Many sci-fi fans love silent film--maybe because some of today's most popular, accessible silent films belong to the Science Fiction genre, or its sister-genres of high-geekery: Horror and Fantasy. Silents certainly provide the sort of weird imagery that pleases such fans, though it's not quite so weird as some of them think. More on that in a moment. I'm a sci-fi fan myself--not the convention-going type, but still a fan--and I love those images too.
Here's something for the silent-film-fan and science-fiction-fan alike. It's the famed Cloud City duel between Darth Vader and Luke Skywalker, culminating with Vader's revelation that he is (SPOILER) Luke Skywalker's dad.
This little film is one of many on YouTube, proving there's a renewed appetite for the silent aesthetic, even if it is through parody. That pleases me much. I particularly dig the Imperial logo on the intertitles and the convincingly-faked high contrast.
But then again, why the high contrast in the first place? Why the blurry images, when many silent films survive in pristine condition even today? Last night I watched a 100-year-old Mary Pickford film so clean it could have been made last week. LOTS of silent films look as good or better than films made in the Sound Era, yet the stereotype persists that they're foggy, dim or over-lit, torn and jumpy. For many people--even those who love these films enough to pay them homage or employ them for parody--the 'damaged look' is part of that aesthetic, rather than a barrier to its appreciation. They mean well, I guess.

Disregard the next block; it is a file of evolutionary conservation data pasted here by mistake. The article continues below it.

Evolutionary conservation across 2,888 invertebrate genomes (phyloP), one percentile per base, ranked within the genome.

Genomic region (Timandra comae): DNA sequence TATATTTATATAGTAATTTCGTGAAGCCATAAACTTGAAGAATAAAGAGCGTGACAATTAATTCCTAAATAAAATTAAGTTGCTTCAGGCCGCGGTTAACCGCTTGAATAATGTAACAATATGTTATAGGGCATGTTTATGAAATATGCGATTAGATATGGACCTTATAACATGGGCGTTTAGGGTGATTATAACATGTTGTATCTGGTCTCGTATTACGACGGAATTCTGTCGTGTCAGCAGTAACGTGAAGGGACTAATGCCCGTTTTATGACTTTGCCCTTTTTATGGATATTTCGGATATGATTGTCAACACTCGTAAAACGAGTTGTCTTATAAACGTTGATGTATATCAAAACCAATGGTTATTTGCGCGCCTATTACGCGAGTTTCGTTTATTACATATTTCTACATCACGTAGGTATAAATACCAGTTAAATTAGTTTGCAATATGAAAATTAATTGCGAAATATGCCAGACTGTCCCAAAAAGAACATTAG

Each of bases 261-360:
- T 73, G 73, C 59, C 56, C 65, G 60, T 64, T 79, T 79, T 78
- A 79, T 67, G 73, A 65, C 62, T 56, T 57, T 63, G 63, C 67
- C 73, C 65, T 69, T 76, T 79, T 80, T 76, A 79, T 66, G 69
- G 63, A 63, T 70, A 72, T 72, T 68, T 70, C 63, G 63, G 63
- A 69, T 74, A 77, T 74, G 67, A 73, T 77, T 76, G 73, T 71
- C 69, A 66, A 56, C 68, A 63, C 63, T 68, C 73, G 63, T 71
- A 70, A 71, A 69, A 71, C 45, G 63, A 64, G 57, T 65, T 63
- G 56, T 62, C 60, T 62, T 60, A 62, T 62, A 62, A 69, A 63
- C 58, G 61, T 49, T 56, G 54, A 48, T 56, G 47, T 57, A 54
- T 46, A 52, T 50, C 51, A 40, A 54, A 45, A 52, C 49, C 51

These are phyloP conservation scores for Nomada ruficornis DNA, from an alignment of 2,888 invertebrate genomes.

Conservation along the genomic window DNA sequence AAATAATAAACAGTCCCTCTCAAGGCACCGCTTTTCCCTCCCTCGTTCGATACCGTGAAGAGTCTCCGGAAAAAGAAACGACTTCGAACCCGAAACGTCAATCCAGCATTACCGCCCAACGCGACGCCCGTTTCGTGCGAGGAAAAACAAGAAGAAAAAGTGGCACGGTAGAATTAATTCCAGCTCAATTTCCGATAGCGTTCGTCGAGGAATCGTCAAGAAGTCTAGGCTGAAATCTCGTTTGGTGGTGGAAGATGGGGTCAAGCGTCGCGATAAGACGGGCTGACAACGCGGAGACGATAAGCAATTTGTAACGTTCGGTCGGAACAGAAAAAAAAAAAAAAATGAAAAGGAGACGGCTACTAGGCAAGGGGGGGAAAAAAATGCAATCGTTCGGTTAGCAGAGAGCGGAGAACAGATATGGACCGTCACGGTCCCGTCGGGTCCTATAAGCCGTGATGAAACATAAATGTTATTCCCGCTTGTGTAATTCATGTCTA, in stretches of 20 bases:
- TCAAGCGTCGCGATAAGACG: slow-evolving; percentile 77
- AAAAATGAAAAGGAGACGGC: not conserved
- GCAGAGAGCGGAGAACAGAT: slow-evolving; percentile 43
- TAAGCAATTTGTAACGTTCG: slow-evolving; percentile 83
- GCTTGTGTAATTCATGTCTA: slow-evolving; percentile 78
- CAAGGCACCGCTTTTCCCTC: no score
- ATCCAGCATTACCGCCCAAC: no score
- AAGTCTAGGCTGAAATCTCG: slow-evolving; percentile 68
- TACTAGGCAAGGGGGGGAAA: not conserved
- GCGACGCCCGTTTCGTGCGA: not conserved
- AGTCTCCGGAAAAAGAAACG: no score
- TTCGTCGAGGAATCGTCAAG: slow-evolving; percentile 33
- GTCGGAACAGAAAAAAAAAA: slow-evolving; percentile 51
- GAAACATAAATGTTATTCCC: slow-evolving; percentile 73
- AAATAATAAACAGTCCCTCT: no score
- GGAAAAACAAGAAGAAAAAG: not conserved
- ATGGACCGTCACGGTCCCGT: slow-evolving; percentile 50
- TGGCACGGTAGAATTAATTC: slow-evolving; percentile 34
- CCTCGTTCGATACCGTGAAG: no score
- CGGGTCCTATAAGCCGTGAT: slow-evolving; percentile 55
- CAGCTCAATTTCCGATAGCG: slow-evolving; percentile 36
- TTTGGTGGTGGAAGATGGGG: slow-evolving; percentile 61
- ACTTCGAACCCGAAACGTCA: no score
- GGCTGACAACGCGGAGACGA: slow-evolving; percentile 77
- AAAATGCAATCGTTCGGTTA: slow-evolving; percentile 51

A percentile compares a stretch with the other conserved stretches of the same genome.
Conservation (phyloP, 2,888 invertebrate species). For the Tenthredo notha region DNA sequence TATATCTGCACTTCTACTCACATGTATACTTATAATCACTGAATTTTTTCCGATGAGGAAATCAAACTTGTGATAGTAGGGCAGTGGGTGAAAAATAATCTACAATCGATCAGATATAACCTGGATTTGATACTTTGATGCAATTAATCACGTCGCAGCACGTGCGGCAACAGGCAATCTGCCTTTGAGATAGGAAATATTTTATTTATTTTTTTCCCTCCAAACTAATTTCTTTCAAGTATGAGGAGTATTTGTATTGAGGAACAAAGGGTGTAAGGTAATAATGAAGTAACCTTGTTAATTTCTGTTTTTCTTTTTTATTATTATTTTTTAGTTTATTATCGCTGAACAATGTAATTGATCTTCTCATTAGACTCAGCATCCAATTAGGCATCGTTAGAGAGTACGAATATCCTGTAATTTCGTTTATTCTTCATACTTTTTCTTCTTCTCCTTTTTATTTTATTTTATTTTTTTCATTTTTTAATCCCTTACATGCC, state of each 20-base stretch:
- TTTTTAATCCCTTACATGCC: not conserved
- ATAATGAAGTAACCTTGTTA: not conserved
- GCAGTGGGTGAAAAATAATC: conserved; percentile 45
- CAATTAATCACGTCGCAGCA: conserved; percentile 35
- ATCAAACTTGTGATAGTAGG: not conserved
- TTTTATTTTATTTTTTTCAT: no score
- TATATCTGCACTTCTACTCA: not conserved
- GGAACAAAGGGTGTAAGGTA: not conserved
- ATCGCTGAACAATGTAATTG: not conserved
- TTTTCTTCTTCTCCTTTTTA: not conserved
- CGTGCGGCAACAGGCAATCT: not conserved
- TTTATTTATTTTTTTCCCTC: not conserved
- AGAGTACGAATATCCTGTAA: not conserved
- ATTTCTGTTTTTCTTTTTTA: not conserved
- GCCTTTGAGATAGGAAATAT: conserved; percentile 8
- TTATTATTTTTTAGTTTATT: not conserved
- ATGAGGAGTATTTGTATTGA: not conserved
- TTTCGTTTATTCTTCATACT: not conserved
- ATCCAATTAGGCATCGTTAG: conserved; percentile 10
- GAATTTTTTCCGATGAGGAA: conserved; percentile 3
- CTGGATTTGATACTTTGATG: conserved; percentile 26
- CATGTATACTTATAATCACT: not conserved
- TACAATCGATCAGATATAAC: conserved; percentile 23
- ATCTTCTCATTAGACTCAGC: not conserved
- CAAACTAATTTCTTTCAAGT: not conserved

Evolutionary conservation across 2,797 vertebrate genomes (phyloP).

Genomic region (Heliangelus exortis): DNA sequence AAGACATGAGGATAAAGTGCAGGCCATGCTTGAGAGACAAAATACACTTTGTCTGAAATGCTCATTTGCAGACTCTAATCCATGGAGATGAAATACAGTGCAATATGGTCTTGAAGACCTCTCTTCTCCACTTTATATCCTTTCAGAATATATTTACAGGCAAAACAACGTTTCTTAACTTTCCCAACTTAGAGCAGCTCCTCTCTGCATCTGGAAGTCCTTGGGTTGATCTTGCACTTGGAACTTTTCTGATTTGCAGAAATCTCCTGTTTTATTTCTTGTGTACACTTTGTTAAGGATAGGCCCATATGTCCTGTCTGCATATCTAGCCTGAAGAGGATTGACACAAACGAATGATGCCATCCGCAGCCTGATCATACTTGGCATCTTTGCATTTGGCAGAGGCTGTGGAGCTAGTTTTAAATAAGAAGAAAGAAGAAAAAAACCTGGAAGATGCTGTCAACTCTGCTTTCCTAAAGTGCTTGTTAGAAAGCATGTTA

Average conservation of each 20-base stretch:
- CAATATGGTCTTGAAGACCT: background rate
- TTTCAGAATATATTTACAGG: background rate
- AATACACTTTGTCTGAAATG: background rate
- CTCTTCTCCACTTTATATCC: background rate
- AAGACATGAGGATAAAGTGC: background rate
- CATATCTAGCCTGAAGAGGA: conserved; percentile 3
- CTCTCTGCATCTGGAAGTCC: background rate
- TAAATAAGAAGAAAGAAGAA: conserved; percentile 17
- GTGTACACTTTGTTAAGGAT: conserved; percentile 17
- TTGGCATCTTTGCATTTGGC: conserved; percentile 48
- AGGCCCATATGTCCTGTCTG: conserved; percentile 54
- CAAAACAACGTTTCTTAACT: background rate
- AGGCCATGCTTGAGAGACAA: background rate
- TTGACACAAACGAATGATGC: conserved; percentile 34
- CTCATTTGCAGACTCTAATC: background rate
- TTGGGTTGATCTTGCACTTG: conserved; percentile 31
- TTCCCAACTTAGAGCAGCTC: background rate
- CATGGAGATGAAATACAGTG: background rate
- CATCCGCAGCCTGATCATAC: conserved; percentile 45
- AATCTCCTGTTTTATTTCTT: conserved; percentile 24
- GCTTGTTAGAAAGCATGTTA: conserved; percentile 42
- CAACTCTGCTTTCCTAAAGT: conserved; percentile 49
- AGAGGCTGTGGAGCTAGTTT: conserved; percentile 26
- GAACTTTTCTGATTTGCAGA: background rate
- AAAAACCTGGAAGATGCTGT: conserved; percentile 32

One other thing: no real silent film would transcribe the dialogue of this scene so thoroughly. Luke's expression makes "No, that's not true! That's impossible!" superfluous--and that goes double for "HaaaaAAAAaaahh!" I know it's funnier that way, because we know the source material so well, but it's not true to the medium.
Artists, keep the parodies coming. I'm grateful to you. Just--please?--know your material a little better.